Clayton-Hamilton Jazz Orchestra
Mesa Arts Center
March 7, 2014The Clayton-Hamilton Jazz Orchestra
, one of the best big bands in the nation for three decades, swung mightily all night long with strong section work and stylish solos arranged for specific members, per Duke Ellington
and Count Basie
. A brief post-intermission QA period from triumverate co-leaders bassist John Clayton
, saxophonist Jeff Clayton
and drummer Jeff Hamilton
added personal insights for a full house of enthusiastic Arizona fans.
With John Clayton fronting the band as director, the concert opened with “Georgia on My Mind,” the usual ballad treatment swapped for a fast-driving arrangement with ample space for tenor saxophonist Rickey Woodard to first croon the intro, then burn his way to the end. The bebop mode of Sonny Stitt‘s classic “Eternal Triangle” let more of the reeds section contribute, including Lee Callet’s throaty baritone, searing alto work byKeith Fiddmont and Jeff Clayton, and the tenor warmth of 74-year-old Charles Owens (who was born in Phoenix), before the section harmonized a la Supersax 2.0.
A musical twist took Hoagy Carmichael‘s 1938 “Heart and Soul” out of simple piano-duet status, Jeff Clayton supplying the melody on alto flute, replicated by his bassist brother’s bowing richness and pianist Tamir Hendelman‘s purely captivating piano explorations of the simple melody line, Hamilton sweeping it along via inventive brushwork. Another change of pace was “Hat’s Dance,” a new original composed by Hendelman and drummer Hamilton, honoring the latter’s 90-year-old mother, Harriet (nicknamed Hat) with a solid groove featuring more of Jeff Clayton’s flute and the pianist’s extraordinary command of the keys.
This band’s command of dynamics, from musical murmurs to exciting roars, continued with a pair of tribute charts. “Goodbye Pork Pie Hat,” composed in honor of Lester Young by bassist Charles Mingus (another Arizona native), featured more of Clayton’s alto flute countering his brother’s liquid-silver bass moves, as the brass wailed mournful minors and Owens’ tenor crooned deep shades of blue. The second salute was bassist Ray Brown‘s “Buhaina Buhaina,” the title referencing a nickname of drummer Art Blakey when he briefly took the name Abdullah Ibn Buhaina after he visited Africa in the late ’40s. The combined sounds of Woodard’s tenor and Jeff Clayton’s flute with Clay Jenkins on trumpet and John Clayton playing arco were underscored by Hamilton supple rhythm moves.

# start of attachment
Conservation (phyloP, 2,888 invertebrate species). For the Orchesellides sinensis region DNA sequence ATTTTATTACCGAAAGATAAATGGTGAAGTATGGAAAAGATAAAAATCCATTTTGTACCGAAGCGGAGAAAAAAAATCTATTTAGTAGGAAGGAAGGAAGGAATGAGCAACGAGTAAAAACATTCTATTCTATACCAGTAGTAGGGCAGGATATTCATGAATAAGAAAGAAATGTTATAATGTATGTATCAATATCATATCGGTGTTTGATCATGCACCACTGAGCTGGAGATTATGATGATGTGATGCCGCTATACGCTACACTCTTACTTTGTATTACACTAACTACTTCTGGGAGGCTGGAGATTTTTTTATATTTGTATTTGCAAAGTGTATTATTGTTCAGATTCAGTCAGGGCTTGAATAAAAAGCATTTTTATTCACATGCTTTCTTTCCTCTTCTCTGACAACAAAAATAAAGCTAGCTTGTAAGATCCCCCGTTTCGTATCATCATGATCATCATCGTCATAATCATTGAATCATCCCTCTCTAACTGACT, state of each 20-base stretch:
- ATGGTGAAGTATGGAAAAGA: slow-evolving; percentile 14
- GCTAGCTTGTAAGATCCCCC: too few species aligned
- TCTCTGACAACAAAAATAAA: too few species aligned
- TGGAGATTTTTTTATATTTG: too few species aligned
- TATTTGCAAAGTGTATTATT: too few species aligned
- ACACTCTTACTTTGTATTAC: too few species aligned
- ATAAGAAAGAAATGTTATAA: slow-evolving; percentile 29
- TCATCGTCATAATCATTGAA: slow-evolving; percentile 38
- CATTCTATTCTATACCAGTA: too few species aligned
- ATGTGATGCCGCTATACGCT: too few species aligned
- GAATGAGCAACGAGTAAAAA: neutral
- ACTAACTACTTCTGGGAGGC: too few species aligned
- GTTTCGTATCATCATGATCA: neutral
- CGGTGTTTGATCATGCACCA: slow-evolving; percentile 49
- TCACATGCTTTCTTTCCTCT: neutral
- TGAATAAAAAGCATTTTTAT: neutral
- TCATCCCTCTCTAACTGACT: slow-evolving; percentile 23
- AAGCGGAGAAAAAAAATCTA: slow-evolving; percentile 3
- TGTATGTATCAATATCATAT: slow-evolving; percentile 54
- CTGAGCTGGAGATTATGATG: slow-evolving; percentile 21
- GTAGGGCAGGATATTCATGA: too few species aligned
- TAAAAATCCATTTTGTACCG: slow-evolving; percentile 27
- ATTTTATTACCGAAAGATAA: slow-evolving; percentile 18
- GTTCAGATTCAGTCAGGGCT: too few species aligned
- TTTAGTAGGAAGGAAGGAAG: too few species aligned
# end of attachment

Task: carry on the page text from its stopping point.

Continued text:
Hendelman launched Thelonious Monk‘x “Evidence” to set up Jenkins’ crisp angular open-horn progressions as the sax section coalesced in unison. The anticipated “Indiana” (Hamilton’s birthplace) was unexpectedly played in slow-meter, as was “Emily,” both featuring the Clayton brothers on bowed bass and lyrical alto sax. The trombone section, three-quarters of which have been with the band since its 1985 inception, was featured on an upbeat “I Love Being Here with You,” with solo spots by Ira Nepus, George Bohanonand Maurice Spears (bass t-bone). “Squatty Roo” from the Johnny Hodges catalog for theDuke Ellington Orchestra featured solos by Woodard, Bohanon and Jenkins, fueled by Hamilton’s slick sticks style.
Bassist Ray Brown‘s “Captain Bill” tribute to Count Basie was a lively delight, Hendelman playing like the Count as bassist Luty’s solo channeled Walter Page to support tenor man Owens again delivering a feature solo as Clayton turned into a dancing director during the orchestra’s shout choruses, leading back to Hendelman’s Basie-style finish.
The concert was the last in a series for John Clayton as artist-in-residence for the fourth year of the Mesa Arts Center’s “Jazz from A to Z” program that focuses on music performance and music history as related to jazz. Clayton has led classes and workshops at the center and in schools for students and teachers, and the 550-seat theater’s balcony was filled with high school students. Last year, he also performed in a quintet with his pianist son Gerald Clayton and alto saxophonist brother Jeff, plus Terell Stafford on trumpet and Obed Calvaire on drums. He also created and staged an intriguing bass trio with Rodney Whitaker and Victor Wooten.